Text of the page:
The evening before earning a leading 11 Oscar nominations, including best picture, director and three of four record-setting nods for actors of Asian descent, the cast and crew of “Everything Everywhere All at Once” gathered for dinner in Monterey Park.
The celebration of their unlikely journey to the Academy Awards had been planned for weeks. Then Saturday’s mass shooting, which left 11 dead and nine others injured, rocked the predominantly Asian enclave and the AAPI community at large, casting a pall over the otherwise hopeful Lunar New Year holiday.
Shocked and devastated, the “EEAAO” crew decided to go ahead with dinner at Atlantic Seafood and Dim Sum on Monday night, making a point to support and uplift a community still reeling from the tragedy.
When their group arrived, actor Ke Huy Quan was sad to find the area and its businesses relatively empty. “We started the night acknowledging what happened,” said Quan, who earned his first Oscar nomination Tuesday for his supporting turn as the radically kindhearted Waymond Wang. “We had a moment of silence for the victims. We just wanted to show Monterey Park that we love them.”
The film, also nominated for screenplay, score, song, costumes and editing, is the rare awards contender made by and centered on Asian Americans. Filmmakers Daniel Kwan and Daniel Scheinert are nominated for best picture (with producer Jonathan Wang), original screenplay and director.
Oscar nominee Michelle Yeoh leads the sci-fi action ensemble as Evelyn Wang, a harried Chinese American laundromat owner who learns she has the power to traverse the multiverse — and is the only one who can save it from destruction.
“This last weekend was really, really tough,” Yeoh told The Times, calling from London, where she is reuniting with “Crazy Rich Asians” director Jon M. Chu on a big-screen adaptation of “Wicked.” “Our hearts go out to the victims and their families in Monterey Park. It is heartbreaking. Moving forward, we have to help each other to heal.”
It is the first Academy Award nomination for the Malaysian-born actor, who earned numerous accolades for her portrayal of a working-class mother and wife who unlocks infinite possibilities in her alternate lives in “EEAAO.”
The role is notably one of few leading Hollywood turns written for an Asian woman. If Yeoh wins, she will make history as the Academy’s first Asian best actress winner. Accepting the Golden Globe this month, Yeoh thanked Kwan and Scheinert, “who had the courage to write about a very ordinary immigrant, aging woman, mother, daughter.”
Yeoh, who began her career in Hong Kong, spent time in the San Gabriel Valley while filming recent projects in Los Angeles. After watching the nominations live over Zoom with her “EEAAO” family Tuesday morning, she expressed hope that the film’s message of intergenerational healing will offer a “beacon of light.”
“We must hold hands, hold each other and have hope in our hearts that we can step forth and make things better,” she said. “Hopefully this will be a little beacon of light, that we can collectively embrace each other and say, ‘Let us lift each other out of this grief and sadness.’ We have to usher in hope, love and forgiveness.”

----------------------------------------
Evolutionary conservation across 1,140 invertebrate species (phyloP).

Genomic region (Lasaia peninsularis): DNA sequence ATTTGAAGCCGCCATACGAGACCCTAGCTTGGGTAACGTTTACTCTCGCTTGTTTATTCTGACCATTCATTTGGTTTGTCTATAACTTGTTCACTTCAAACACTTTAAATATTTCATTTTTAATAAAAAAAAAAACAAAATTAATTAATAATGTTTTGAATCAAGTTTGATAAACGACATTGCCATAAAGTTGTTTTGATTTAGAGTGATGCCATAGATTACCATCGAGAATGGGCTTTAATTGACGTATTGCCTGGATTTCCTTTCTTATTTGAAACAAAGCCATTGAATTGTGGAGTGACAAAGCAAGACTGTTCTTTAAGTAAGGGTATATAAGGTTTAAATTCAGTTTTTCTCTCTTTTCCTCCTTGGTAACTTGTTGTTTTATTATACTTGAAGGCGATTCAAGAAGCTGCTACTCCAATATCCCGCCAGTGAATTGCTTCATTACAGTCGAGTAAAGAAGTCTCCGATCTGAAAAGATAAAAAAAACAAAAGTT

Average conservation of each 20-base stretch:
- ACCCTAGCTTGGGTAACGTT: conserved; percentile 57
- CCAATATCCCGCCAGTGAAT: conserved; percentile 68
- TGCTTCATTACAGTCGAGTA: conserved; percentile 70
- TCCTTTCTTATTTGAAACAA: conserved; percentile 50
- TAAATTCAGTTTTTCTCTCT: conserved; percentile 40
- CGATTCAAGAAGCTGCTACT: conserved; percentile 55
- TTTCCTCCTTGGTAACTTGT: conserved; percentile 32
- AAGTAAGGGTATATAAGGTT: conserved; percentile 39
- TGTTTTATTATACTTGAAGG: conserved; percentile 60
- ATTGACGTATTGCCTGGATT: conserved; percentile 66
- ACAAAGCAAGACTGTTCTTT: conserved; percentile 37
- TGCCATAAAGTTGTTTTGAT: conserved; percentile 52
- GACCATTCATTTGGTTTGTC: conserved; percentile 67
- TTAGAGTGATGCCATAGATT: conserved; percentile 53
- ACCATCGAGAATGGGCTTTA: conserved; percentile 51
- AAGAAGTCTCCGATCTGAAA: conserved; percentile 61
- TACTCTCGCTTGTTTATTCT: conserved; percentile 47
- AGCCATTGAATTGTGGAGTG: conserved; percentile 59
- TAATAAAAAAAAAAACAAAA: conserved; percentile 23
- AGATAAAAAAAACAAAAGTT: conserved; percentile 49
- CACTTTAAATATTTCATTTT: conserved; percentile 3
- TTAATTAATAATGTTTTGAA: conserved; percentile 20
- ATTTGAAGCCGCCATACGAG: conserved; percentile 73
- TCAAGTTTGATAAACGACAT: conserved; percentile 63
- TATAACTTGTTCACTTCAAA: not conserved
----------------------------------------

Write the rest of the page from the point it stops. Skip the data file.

Hsu, who earned her first supporting actress nomination alongside Jamie Lee Curtis for dual roles as Evelyn’s daughter Joy and her all-powerful alter ego Jobu Tupaki, was born and raised in Torrance. When news of the Lunar New Year tragedy broke, she was far from home in Sydney, Australia, feeling “helpless and hopeless and angry.”
Growing up, “we went to Monterey Park every other weekend to grocery shop,” she said via phone. “I found myself wondering, what would make me feel better right now? How can I mourn — and also, what can bring me out of this?”
She found comfort rewatching “EEAAO” over the weekend and on the plane ride back to Los Angeles, where she landed Tuesday morning shortly after nominations were announced. “I wanted to see the Chinese New Year celebration. I wanted to remember that this movie was centered around kindness and love,” said Hsu. “I wanted a dose of that.”
Former child star Quan, who mounted the comeback of the year with his beloved turn in “Everything Everywhere All at Once,” also has personal ties to Monterey Park that left him grieving over the weekend. He and “The Whale‘s” Hong Chau are the first performers of Vietnamese descent to earn Oscar acting nods.
“I lived and grew up there for many, many years,” Quan said of Monterey Park, where 65% of residents identify as Asian, according to U.S. census data. “It’s a place that I called home for a long time. I know the neighborhood well. I know the people, the community. I know a lot of the businesses. And I was struggling.”
As news broke Sunday, Quan found himself glued to the television. “I don’t even remember how much I’ve cried,” he said. “But then I realized that we cannot cancel. This is not the time to stay away from Monterey Park. Instead we should go there and support them and show them our love. The local businesses need us.”
He urged people to show up for the people of Monterey Park and its local businesses, which rely on income during the festive Lunar New Year holiday.
“It was so sad when we saw the streets were empty. We walked into the restaurant, and it was empty,” he said. “I’m so glad we went. We didn’t shy away from it. We didn’t cancel. We went there, we showed them our love, we supported the business, and I think that’s what people should do. That’s what I hope.”
For those interested in donating, visit the victims fund launched by Asian Americans Advancing Justice Southern California and other organizations.